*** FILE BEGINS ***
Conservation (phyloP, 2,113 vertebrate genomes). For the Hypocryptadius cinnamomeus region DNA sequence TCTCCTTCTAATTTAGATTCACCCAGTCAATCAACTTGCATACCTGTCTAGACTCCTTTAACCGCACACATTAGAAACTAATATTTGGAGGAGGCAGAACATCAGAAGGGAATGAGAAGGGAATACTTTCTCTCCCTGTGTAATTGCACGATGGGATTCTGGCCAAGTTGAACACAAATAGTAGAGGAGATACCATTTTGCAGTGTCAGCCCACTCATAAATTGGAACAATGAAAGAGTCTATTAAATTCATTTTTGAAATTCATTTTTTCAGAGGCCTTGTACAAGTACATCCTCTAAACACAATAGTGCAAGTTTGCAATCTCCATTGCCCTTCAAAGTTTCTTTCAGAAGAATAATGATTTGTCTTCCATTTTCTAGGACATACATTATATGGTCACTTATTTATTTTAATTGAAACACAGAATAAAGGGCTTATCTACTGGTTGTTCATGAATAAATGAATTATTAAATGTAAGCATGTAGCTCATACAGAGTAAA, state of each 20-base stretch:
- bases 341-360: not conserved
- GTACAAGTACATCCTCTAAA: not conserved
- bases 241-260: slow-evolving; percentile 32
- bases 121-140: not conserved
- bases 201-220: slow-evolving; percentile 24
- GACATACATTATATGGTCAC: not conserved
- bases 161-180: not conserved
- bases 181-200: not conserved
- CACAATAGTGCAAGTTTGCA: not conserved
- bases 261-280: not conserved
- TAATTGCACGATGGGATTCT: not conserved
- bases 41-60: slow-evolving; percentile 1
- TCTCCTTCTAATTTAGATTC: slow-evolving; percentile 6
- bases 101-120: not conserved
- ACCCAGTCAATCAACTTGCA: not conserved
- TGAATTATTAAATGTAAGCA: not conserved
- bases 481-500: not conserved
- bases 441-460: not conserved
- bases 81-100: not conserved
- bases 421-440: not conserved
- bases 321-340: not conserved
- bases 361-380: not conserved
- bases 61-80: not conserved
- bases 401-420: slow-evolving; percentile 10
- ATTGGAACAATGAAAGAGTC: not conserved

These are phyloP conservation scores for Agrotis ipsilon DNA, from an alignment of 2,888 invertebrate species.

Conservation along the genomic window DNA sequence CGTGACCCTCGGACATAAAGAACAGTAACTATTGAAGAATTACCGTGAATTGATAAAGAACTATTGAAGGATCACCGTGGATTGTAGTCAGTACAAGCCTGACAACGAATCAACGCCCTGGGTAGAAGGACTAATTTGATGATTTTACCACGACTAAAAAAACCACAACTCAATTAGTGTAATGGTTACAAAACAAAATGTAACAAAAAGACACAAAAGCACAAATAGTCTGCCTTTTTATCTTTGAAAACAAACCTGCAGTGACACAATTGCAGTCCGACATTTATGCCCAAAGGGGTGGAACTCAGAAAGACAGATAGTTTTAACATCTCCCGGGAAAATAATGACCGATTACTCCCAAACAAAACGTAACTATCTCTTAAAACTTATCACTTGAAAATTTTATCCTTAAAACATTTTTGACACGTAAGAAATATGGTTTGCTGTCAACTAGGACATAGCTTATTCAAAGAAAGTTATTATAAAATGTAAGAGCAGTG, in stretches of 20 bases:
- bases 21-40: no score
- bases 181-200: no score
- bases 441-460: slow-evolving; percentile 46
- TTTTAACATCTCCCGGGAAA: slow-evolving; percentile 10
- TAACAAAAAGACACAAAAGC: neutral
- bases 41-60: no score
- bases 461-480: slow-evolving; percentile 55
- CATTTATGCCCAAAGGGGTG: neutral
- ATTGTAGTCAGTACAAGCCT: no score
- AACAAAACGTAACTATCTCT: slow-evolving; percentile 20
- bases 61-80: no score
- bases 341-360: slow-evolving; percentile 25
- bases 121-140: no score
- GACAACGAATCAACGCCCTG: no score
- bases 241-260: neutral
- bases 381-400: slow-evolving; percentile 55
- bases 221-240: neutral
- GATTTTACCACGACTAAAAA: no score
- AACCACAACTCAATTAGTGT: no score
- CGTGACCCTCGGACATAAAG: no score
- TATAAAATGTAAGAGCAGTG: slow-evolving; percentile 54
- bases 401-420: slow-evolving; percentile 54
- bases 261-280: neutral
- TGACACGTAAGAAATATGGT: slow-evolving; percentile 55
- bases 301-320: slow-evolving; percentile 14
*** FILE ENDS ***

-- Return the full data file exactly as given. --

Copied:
Conservation (phyloP, 2,113 vertebrate genomes). For the Hypocryptadius cinnamomeus region DNA sequence TCTCCTTCTAATTTAGATTCACCCAGTCAATCAACTTGCATACCTGTCTAGACTCCTTTAACCGCACACATTAGAAACTAATATTTGGAGGAGGCAGAACATCAGAAGGGAATGAGAAGGGAATACTTTCTCTCCCTGTGTAATTGCACGATGGGATTCTGGCCAAGTTGAACACAAATAGTAGAGGAGATACCATTTTGCAGTGTCAGCCCACTCATAAATTGGAACAATGAAAGAGTCTATTAAATTCATTTTTGAAATTCATTTTTTCAGAGGCCTTGTACAAGTACATCCTCTAAACACAATAGTGCAAGTTTGCAATCTCCATTGCCCTTCAAAGTTTCTTTCAGAAGAATAATGATTTGTCTTCCATTTTCTAGGACATACATTATATGGTCACTTATTTATTTTAATTGAAACACAGAATAAAGGGCTTATCTACTGGTTGTTCATGAATAAATGAATTATTAAATGTAAGCATGTAGCTCATACAGAGTAAA, state of each 20-base stretch:
- bases 341-360: not conserved
- GTACAAGTACATCCTCTAAA: not conserved
- bases 241-260: slow-evolving; percentile 32
- bases 121-140: not conserved
- bases 201-220: slow-evolving; percentile 24
- GACATACATTATATGGTCAC: not conserved
- bases 161-180: not conserved
- bases 181-200: not conserved
- CACAATAGTGCAAGTTTGCA: not conserved
- bases 261-280: not conserved
- TAATTGCACGATGGGATTCT: not conserved
- bases 41-60: slow-evolving; percentile 1
- TCTCCTTCTAATTTAGATTC: slow-evolving; percentile 6
- bases 101-120: not conserved
- ACCCAGTCAATCAACTTGCA: not conserved
- TGAATTATTAAATGTAAGCA: not conserved
- bases 481-500: not conserved
- bases 441-460: not conserved
- bases 81-100: not conserved
- bases 421-440: not conserved
- bases 321-340: not conserved
- bases 361-380: not conserved
- bases 61-80: not conserved
- bases 401-420: slow-evolving; percentile 10
- ATTGGAACAATGAAAGAGTC: not conserved

These are phyloP conservation scores for Agrotis ipsilon DNA, from an alignment of 2,888 invertebrate species.

Conservation along the genomic window DNA sequence CGTGACCCTCGGACATAAAGAACAGTAACTATTGAAGAATTACCGTGAATTGATAAAGAACTATTGAAGGATCACCGTGGATTGTAGTCAGTACAAGCCTGACAACGAATCAACGCCCTGGGTAGAAGGACTAATTTGATGATTTTACCACGACTAAAAAAACCACAACTCAATTAGTGTAATGGTTACAAAACAAAATGTAACAAAAAGACACAAAAGCACAAATAGTCTGCCTTTTTATCTTTGAAAACAAACCTGCAGTGACACAATTGCAGTCCGACATTTATGCCCAAAGGGGTGGAACTCAGAAAGACAGATAGTTTTAACATCTCCCGGGAAAATAATGACCGATTACTCCCAAACAAAACGTAACTATCTCTTAAAACTTATCACTTGAAAATTTTATCCTTAAAACATTTTTGACACGTAAGAAATATGGTTTGCTGTCAACTAGGACATAGCTTATTCAAAGAAAGTTATTATAAAATGTAAGAGCAGTG, in stretches of 20 bases:
- bases 21-40: no score
- bases 181-200: no score
- bases 441-460: slow-evolving; percentile 46
- TTTTAACATCTCCCGGGAAA: slow-evolving; percentile 10
- TAACAAAAAGACACAAAAGC: neutral
- bases 41-60: no score
- bases 461-480: slow-evolving; percentile 55
- CATTTATGCCCAAAGGGGTG: neutral
- ATTGTAGTCAGTACAAGCCT: no score
- AACAAAACGTAACTATCTCT: slow-evolving; percentile 20
- bases 61-80: no score
- bases 341-360: slow-evolving; percentile 25
- bases 121-140: no score
- GACAACGAATCAACGCCCTG: no score
- bases 241-260: neutral
- bases 381-400: slow-evolving; percentile 55
- bases 221-240: neutral
- GATTTTACCACGACTAAAAA: no score
- AACCACAACTCAATTAGTGT: no score
- CGTGACCCTCGGACATAAAG: no score
- TATAAAATGTAAGAGCAGTG: slow-evolving; percentile 54
- bases 401-420: slow-evolving; percentile 54
- bases 261-280: neutral
- TGACACGTAAGAAATATGGT: slow-evolving; percentile 55
- bases 301-320: slow-evolving; percentile 14